Thirdly, and quite disturbingly, Ravi's defense lawyers used a tired version of the disgusting "gay panic" defense. As The New York Times indicated, "Mr. Ravi's lawyers argued that [Ravi] was 'a kid' with little experience of homosexuality who had stumbled into a situation that scared him." In other words, criminal defense lawyers often argue that when presumably straight young people encounter queer people, the law should permit that young straight person's visceral reaction to a queer person to justify or mitigate a crime committed by the straight person that affects the queer person. Replace "queer person" with a lexical unit describing any number of other minority groups, and you'll likely see the absurdity of permitting defense lawyers to employ this tactic, whose prejudicial effect can far outweigh any probative value.

What does all of this mean?

Based on the evidence that I've seen, little doubt exists in my mind that Ravi acted based on Tyler's sexual orientation. And so long as we have hate crime penalty enhancers for bias crimes that target peoples' religion or race or other factors, we ought to have penalty enhancers for crimes targeting queer people.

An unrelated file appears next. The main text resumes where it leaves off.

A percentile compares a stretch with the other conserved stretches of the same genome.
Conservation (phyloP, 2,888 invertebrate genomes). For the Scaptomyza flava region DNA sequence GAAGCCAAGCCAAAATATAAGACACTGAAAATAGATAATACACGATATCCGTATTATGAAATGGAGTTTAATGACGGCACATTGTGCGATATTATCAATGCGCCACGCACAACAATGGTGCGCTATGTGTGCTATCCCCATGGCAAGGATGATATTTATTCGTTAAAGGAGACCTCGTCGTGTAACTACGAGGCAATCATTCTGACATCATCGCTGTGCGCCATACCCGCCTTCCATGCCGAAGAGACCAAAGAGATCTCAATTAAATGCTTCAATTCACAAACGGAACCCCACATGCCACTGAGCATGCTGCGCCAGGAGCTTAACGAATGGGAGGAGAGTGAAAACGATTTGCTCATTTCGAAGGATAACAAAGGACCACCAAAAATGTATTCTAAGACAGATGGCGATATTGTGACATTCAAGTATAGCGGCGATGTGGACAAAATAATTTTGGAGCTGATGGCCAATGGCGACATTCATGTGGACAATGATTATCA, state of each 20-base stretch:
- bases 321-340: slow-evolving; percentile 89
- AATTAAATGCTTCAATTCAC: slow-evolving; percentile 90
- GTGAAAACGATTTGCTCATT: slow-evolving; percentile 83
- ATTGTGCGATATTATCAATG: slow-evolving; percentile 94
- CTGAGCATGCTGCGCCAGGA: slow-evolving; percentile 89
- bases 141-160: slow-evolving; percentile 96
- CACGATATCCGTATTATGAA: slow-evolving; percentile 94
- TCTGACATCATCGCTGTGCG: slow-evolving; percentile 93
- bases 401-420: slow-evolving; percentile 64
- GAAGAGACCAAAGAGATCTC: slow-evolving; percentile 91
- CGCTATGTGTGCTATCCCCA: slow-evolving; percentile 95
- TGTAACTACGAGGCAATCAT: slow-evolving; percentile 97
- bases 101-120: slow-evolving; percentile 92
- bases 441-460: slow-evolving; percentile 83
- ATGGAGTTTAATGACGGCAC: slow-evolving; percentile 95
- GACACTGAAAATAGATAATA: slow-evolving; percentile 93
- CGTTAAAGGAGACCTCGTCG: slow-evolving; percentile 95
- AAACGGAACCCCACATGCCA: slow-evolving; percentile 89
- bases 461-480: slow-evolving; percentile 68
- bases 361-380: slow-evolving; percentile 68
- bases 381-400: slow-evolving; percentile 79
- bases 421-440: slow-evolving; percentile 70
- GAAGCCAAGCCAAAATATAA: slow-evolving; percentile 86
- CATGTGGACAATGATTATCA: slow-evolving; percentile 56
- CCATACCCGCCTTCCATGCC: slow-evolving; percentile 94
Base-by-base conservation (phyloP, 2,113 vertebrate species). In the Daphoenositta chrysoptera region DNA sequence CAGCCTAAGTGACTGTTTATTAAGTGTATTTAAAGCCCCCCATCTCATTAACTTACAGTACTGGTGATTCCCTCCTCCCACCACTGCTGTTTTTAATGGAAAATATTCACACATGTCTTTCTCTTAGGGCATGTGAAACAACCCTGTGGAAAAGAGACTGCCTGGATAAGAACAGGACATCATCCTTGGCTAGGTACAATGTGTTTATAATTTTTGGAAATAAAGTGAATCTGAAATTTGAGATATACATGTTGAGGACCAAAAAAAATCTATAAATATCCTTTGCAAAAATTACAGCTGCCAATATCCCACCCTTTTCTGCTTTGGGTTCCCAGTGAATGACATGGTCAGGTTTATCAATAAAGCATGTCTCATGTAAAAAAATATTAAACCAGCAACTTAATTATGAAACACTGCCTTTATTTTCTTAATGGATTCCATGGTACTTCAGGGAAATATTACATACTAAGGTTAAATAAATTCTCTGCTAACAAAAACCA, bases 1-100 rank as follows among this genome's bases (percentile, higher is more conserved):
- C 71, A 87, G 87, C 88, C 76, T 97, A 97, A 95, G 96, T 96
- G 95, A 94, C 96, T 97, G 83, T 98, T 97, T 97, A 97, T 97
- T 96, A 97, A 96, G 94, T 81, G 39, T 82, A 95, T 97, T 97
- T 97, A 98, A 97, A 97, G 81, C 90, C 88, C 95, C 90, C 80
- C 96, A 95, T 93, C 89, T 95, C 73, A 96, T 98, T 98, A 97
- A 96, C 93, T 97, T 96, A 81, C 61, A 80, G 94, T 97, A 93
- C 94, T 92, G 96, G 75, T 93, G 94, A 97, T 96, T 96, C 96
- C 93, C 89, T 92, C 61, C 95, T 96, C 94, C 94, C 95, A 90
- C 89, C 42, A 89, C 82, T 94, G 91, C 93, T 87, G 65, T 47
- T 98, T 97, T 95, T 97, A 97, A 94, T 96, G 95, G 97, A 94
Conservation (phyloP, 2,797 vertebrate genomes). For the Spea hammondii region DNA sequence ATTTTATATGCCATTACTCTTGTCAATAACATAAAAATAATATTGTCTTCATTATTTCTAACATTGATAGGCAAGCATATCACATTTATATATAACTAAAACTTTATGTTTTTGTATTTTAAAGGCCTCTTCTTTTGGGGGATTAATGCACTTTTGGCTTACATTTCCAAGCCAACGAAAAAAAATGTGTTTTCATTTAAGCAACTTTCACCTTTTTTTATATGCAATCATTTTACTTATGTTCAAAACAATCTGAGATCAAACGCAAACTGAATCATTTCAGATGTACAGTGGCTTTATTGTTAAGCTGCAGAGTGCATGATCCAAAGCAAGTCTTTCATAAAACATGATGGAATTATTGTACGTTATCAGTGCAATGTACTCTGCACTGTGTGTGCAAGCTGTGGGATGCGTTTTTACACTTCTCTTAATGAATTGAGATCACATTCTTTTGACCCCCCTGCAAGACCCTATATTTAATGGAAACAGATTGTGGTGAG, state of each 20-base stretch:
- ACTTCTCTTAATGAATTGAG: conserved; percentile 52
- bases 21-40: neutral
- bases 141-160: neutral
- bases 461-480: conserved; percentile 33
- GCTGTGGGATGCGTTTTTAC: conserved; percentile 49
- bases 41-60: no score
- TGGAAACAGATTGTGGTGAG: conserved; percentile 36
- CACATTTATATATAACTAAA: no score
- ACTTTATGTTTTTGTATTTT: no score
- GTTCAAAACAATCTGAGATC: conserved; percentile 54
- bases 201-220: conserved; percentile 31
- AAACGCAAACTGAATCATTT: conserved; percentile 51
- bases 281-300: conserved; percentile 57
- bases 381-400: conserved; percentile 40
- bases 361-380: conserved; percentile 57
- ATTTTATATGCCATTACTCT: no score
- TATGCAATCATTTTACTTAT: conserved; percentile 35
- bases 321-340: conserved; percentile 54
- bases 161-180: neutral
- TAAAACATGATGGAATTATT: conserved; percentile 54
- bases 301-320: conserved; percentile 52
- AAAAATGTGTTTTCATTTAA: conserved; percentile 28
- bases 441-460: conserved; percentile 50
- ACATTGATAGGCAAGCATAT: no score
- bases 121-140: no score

We also need to honestly conclude that from New Jersey to Connecticut to Arkansas to elsewhere, anti-bullying laws haven't worked. Thus no reason exists to think that any federal anti-bullying law would better the situation. Anti-bullying laws serve to promote the politicians who back these feel-good measures that are filled with obstacles for those students actually bullied. Furthermore, in an era in which queer peoples' sexual orientation is viewed as religious bullying, are you really sure that you'd want a federal anti-bullying law enforced by, say, a Santorum administration's Department of Justice (perhaps against you or your friends or family for religious bullying)?

Finally, judges need to stop allowing a gay panic defense in their courtrooms. Many juries thankfully see through the tactic. But in an age in which queer adults are no longer criminals or considered mentally ill by the DSM, or barred from openly defending our country, or prohibited in many states from sharing the rights and obligations of marriage, the attempted defense that queer people somehow, some way, remain so repulsively different in the eyes of courts to allow criminal defense lawyers to justify their clients harming queer people simply for being queer remains a disgusting tactic allowed by the justice system in general, and a damning indictment of the lengths to which the criminal defense bar, in particular, will go in overstepping zealous representation of a client.

Today's jury verdict marks yet another sad chapter in the history of exploiting, demeaning, and harassing gay men to death. Instead of having Tyler Clementi and Dharun Ravi as contributing members of our society, Tyler is dead, and Ravi is likely headed to prison for years, or deported to India. And for what? Surely not a discussion of bias crimes, anti-bullying laws, and gay panic defense.